Bees are among the few arthropods to enjoy consistently positive portrayals in fiction: for centuries, bees have been associated with hard work, community, self-sacrifice (as most bees die when they sting, it's easy to frame their attacks as the bees selflessly giving everything to protect their hives and sisters) and other virtues associated with productivity and communal life. They also make honey and pollinate flowers, which does a fair bit to ingratiate them to human society.
Bees can be, and are, also portrayed as aggressive, territorial and quick to sting in anger — but even then, depending on the exact motivations and behavior of the stingers and the stingees, it's entirely possible for the angry swarm to end up being the sympathetic party. The only bees consistently portrayed as vicious and hostile are the infamous Africanized bees, due to them being an extremely invasive, dangerous pest species in the Americas, their aggressiveness and the lengths to which they will pursue intruders.
Since Tropes Are Flexible, this trope can extend beyond actual real life bees — fictional bee-like creatures, bee-based Animal Themed Superbeings, and non-bee characters strongly associated with these insects are all fair game, provided their nature as or association with bees is closely enough linked to their heroic or virtuous nature.
- The Honey Nut Cheerios bee, Buzz, is a pleasant character who makes honey for the cereal and works hard so people can have a balanced breakfast.
- Digimon: FunBeemon are described as cheerful and dedicated workers devoted to the furthering of their beehive, the Royal Base, even while belonging to the Virus attribute (note that they're considered Viruses because they consume data for the sake of the hive, not because they're inherently evil). When they evolve, they become fierce protectors of their hives.
- Clan Apis: Nyuki is an adorable worker bee. Her mentor, Dvorah, also fits this trope.
- In the Bee Movie, bees are viewed as hard workers who work themselves ridiculously hard and don't deserve to have their honey stolen by humanity.
- In Mr. Holmes, the titular character opines that bees are fundamentally good, because they pollinate and create honey. Wasps, by contrast, he sees as inherently bad and unpleasant insects.
- The 1715 moralistic poem "Against Idleness and Mischief" by Isaac Watts praises "the little busy bee" as a role model for working hard all day.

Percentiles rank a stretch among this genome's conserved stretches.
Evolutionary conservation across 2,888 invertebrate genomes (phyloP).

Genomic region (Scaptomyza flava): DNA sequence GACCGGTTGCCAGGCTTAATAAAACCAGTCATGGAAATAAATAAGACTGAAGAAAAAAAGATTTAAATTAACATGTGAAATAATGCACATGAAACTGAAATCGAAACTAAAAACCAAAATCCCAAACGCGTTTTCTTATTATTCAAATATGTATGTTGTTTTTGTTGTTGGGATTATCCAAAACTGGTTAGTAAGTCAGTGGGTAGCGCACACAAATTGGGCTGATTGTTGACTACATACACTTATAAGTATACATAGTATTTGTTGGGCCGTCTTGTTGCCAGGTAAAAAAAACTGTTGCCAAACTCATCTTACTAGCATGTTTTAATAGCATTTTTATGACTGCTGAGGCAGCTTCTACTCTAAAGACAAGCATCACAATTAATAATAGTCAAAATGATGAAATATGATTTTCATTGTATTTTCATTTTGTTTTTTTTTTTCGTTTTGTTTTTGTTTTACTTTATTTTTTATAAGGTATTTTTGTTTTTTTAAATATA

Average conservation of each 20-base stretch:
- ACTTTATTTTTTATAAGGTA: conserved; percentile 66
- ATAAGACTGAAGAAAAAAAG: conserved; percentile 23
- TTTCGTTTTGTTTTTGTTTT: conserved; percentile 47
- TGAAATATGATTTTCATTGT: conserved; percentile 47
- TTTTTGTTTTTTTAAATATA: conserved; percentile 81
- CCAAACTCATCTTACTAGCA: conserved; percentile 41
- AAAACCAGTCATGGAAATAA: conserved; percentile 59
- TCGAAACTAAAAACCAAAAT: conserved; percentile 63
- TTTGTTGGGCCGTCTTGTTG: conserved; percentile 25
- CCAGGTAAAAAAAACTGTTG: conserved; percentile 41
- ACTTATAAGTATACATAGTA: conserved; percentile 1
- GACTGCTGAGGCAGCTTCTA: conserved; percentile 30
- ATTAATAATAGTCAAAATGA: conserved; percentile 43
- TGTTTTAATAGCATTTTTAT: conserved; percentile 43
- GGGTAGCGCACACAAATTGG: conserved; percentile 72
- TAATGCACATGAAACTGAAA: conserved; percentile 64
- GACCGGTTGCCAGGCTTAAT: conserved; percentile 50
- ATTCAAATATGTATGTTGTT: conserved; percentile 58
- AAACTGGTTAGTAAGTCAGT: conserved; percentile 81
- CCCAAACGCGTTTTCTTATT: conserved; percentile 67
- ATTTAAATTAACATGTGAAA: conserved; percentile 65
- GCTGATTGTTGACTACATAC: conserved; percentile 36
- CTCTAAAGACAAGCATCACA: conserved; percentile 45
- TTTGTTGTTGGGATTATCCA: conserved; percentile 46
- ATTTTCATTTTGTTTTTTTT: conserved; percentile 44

- In the short story "The Cartographer Wasps and the Anarchist Bees", the titular bees are a sympathetic, heroic people struggling under the smothering rule of imperialistic wasps. The latter part of the story follows the efforts of multiple generations of bees seeking to free their people from wasp rule; as the bees don't live very long — much less than the wasps — each carefully plans for the future, lying down seeds of dissent and inspiration for future generations to find and use to win their freedom, even though they themselves never live to see these efforts come to fruit.
- Maya the Bee: Bees, especially the titular Maya and her friend Wily, are the main heroic characters of the work. The bees are not entirely good — they are rather traditionalist and hidebound, best seen when they exile Maya for breaking the rule against leaving the hive, but they're still shows as a largely benevolent group. This is especially emphasized in the anime series, which drops the exile angle altogether.
- Sherlock Holmes, Sir Arthur Conan Doyle's famous heroic detective, is a hobbyist beekeeper; at the end of his career, he retires to keep bees in the Sussex Downs.
- Banjo-Kazooie: In Banjo-Tooie and Banjo-Kazooie: Grunty's Revenge, Banjo and Kazooie meet Honey B, Mistress of the Honey. When they collect enough empty honeycombs, they can trade them to her for extensions to their life bar.
- Jeremiah Fink from BioShock Infinite has a great fondness for bees, or so he claims in the propaganda he broadcasts to motivate his workers:
Jeremiah Fink: What is the most admirable creature on God's green Earth? Why, it's the bee! Have you ever seen a bee on vacation? Have you ever seen a bee take a sick day? Well, my friends, the answer is no! So I say, be...the bee! Be the bee!
- Conker's Bad Fur Day:
- One of the game's quests sees Conker helping a sympathetic queen bee who is being terrorized by a group of evil wasps who stole her hive away.
- In the "Barn Boys" chapter, Conker encounters swarms of bees who are pacifists, and would rather tickle people than sting them. Conker needs to gather enough of them to tickle the Big-breasted Sunflower so that their king can pollinate her, then he can bounce on her breasts to get the money on the ledge above her.
- King's Quest V has King Graham rescue a hive of bees from a hungry bear. The hive's queen, Beatrice, gives him sincere thanks and allows him a piece of honeycomb.
- Sonic the Hedgehog: Charmy Bee, a bee who works for the Chaotix detective agency. In Sonic Heroes, he serves as Team Chaotix's flight member, is able to carry Espio and Vector into the air despite his small size, and he can use his stinger to open mechanical flowers that transport them to other areas.
- Super Mario Galaxy: The Honeyhive Galaxy is inhabited by a race of friendly bees and the Honey Queen, the galaxy's benevolent queen bee.
- Boo Boom! The Long Way Home: One of the heroes is a honeybee named B-17.
- Maya the Bee: All the heroes/good guys are honeybees
- Miraculous Ladybug: The bee miraculous, which is meant to be used for good.
- Tumble Leaf: The bees are friendly. The heroes' obstacle when trying to get honey from Hive Hollow was not the bees, but the snapping flowers outside the beehives.